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Publication numberUS2209801 A
Publication typeGrant
Publication dateJul 30, 1940
Filing dateSep 24, 1937
Priority dateSep 24, 1937
Publication numberUS 2209801 A, US 2209801A, US-A-2209801, US2209801 A, US2209801A
InventorsValverde Robert
Original AssigneeValverde Robert
Export CitationBiBTeX, EndNote, RefMan
External Links: USPTO, USPTO Assignment, Espacenet
Bed cradle
US 2209801 A
Images(1)
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Description  (OCR text may contain errors)

R. VALVERDE July so, 1940.

BED CRADLE Filed Sept. 24, 1937 INVENTOR ATTORNEY Patented July 30, 1940 UNITED STATES PATENT OFFICE 4 Claims.

This invention relates to bed cradles which are used for supporting the covers over the occupant of a bed.

One object of the invention is to provide an improved bed cradle which supports the covers for a substantial part of the length of the mattress without having any structure on the side of the mattress where it would inconvenience a person getting into or out of bed. The invention comprises a novel frame construction which supports the central portion of the covers from the foot-end of the mattress for a distance somewhat greater than half of the length of the mattress so that the covers drape down over the sides and foot of the mattress and around the shoulders of an occupant of the bed. No part of the frame extends past the side of the mattress and when the covers which hang down along the side of the bed are turned back, entrance to the bed is unobstructed.

Another object of the invention is to provide a bed cradle with improved meansfor heating the air space under the covers supported by the cradle. In accordance with one feature of the invention the space under .the covers is warmed by a radiant heater located at a low position so that the air which is warmed by contact with the heater circulates in convection currents while the covers enclosing the space have their temperature raised by the convection currents and by the radiant heat to re-radiate heat into the enclosed space and more promptly warm the con tained air. clear electric lamp with incandescent filaments.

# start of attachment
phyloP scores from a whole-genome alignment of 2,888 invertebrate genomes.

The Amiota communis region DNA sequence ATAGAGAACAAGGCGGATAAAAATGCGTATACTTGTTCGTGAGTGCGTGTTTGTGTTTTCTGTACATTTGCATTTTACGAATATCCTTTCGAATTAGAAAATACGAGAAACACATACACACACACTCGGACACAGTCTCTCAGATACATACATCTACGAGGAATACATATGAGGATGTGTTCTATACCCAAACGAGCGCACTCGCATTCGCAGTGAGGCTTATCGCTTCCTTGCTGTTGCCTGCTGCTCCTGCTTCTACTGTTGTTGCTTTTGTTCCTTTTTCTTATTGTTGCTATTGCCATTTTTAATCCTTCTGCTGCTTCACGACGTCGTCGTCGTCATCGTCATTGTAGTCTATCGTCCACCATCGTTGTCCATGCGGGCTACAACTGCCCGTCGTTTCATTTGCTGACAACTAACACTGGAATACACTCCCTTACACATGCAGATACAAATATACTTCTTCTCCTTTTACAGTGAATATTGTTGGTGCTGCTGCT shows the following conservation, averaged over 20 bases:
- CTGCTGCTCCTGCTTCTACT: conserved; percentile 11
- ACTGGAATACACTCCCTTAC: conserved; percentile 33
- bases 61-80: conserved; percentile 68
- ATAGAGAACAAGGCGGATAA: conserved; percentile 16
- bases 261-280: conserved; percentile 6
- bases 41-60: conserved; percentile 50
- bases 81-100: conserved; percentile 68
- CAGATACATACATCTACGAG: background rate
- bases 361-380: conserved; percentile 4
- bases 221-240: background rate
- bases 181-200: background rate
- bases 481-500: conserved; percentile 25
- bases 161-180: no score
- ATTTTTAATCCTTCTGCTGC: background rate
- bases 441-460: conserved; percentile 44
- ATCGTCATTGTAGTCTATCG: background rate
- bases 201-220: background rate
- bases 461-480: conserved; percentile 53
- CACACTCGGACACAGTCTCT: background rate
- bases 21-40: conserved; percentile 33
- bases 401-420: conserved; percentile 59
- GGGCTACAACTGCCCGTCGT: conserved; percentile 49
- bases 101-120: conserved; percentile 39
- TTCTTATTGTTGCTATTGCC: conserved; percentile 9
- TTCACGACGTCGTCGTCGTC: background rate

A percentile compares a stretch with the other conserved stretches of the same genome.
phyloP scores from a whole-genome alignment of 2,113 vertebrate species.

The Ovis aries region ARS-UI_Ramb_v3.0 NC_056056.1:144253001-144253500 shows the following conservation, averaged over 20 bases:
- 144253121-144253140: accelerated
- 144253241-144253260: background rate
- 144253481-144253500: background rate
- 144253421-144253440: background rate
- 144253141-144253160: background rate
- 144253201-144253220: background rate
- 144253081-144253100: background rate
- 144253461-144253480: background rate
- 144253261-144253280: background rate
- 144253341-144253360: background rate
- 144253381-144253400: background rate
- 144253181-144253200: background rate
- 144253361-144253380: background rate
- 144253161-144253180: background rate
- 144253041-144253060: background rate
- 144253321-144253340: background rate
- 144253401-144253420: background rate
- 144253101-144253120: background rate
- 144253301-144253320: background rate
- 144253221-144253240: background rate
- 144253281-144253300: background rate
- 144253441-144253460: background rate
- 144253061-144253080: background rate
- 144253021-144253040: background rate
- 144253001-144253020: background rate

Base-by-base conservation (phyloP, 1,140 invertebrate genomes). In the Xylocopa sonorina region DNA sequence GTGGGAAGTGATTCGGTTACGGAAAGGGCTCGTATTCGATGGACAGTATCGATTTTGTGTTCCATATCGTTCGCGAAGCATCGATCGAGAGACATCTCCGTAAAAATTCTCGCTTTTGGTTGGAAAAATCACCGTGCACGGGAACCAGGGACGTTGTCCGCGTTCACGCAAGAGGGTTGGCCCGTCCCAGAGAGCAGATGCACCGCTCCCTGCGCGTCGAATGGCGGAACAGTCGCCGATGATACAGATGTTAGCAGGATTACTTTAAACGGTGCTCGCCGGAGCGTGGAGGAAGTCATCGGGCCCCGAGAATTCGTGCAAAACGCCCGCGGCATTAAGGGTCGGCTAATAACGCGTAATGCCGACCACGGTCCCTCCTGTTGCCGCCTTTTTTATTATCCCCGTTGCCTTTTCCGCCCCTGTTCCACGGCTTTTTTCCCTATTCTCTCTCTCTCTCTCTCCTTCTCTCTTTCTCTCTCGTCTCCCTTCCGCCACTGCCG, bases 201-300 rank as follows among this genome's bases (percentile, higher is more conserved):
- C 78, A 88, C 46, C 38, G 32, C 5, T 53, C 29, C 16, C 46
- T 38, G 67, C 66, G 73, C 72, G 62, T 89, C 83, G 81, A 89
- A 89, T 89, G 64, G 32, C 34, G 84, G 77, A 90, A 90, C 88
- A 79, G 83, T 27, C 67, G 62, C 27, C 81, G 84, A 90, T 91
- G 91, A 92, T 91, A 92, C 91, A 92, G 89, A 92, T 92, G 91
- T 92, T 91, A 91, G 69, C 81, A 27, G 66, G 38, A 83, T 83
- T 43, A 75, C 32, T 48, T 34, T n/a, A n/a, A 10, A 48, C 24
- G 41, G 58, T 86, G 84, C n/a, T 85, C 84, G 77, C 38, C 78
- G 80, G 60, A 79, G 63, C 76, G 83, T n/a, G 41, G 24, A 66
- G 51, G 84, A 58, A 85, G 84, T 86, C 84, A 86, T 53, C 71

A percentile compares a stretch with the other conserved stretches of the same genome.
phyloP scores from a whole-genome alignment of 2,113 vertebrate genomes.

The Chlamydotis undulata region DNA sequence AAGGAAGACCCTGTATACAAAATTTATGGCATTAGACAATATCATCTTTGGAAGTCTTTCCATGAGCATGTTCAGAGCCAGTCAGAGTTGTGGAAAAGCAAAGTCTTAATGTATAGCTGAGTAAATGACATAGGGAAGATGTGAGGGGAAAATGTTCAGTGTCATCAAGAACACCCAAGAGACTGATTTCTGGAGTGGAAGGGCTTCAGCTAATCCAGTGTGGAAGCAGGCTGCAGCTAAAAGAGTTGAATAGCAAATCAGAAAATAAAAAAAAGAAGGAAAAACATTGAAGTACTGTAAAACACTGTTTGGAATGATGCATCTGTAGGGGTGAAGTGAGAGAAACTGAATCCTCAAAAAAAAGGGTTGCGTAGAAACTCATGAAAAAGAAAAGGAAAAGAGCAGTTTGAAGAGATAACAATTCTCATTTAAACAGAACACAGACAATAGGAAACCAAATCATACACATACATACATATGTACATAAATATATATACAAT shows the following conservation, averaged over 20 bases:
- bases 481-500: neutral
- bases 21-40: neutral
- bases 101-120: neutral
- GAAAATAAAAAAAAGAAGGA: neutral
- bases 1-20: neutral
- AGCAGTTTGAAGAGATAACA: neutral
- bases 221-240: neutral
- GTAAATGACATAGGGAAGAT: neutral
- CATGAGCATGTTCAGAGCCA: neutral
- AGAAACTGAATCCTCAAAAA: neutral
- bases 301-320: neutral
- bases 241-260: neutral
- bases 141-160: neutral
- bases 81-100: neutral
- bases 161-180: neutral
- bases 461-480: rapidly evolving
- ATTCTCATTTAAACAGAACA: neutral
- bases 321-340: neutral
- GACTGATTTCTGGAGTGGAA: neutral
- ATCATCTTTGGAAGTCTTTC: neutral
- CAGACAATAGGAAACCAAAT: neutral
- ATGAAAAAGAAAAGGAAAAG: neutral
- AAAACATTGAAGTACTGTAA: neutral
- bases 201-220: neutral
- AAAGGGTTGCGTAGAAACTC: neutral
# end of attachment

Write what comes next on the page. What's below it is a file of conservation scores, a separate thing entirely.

This invention is for the treatment of peripheral vascular diseases and other circulator dis turbances, and for insomnia, but it will be understood that the invention is not limited to such uses.

The space under the covers is heat-insulated by the blankets, and the invention includes a thermostatic control which maintains that space at an approximately constant optimum temperature by the-conduction heating of the air which rises and circulates through the space, and by the radiation heating of the boundaries of the space by the light and heat waves given oif from the heater.

Other objects, features and advantages of the invention will appear or be pointed .out as the specification proceeds.

In the accompanying drawing, forming part hereof:

Fig. 1 is a perspective view of a bed on which the covers are supported by a cradle embodying the invention, the covers being cut away to show a thermostatically controlled heater attached to the bed cradle;

Fig. 2 is a reduced perspective view of the cradle and heater of Fig. 1 Without the bed or The radiant heater is preferably a covers, the heater being at the preferred location which puts it on a level with the top of the mattress when the cradle is in use as in Fig. 1;

Fig. 3 is an enlarged perspective view of the thermostatically controlled heater; and

Fig. '4 is an enlarged diagrammatic view of the thermostat shown in the other views, and a wiring diagram of the heater.

The bed cradle is a frame III for supporting covers above a bed H, and in the preferred embodiment of the invention the frame I is made of tubing bent into a double loop and to the approximate form of the letter C. Thin-wall tubing is most satisfactory. Experience has shown that three-quarter inch tubing of twenty-gauge steel is highly satisfactory because it is strong enough to resist permanent distortion in ordinary use and is at the same time light enough to be easily carried by women nurses. A frame of such tubing is somewhat resilient under heavy loads but does not sag substantially under the weight of the ordinary covers on a bed.

The tubing is bent to form a bottom loop 12 that extends under the mattress l3 and rests on the springs of the bed II. This bottom loop resting on the bed supports the cradle, and the weight of the mattress I3 resting on the bottom loop holds the cradle against overturning. The loop l2 has upwardlyextending end portions l4 that terminate in prongs l5 (Fig. 3).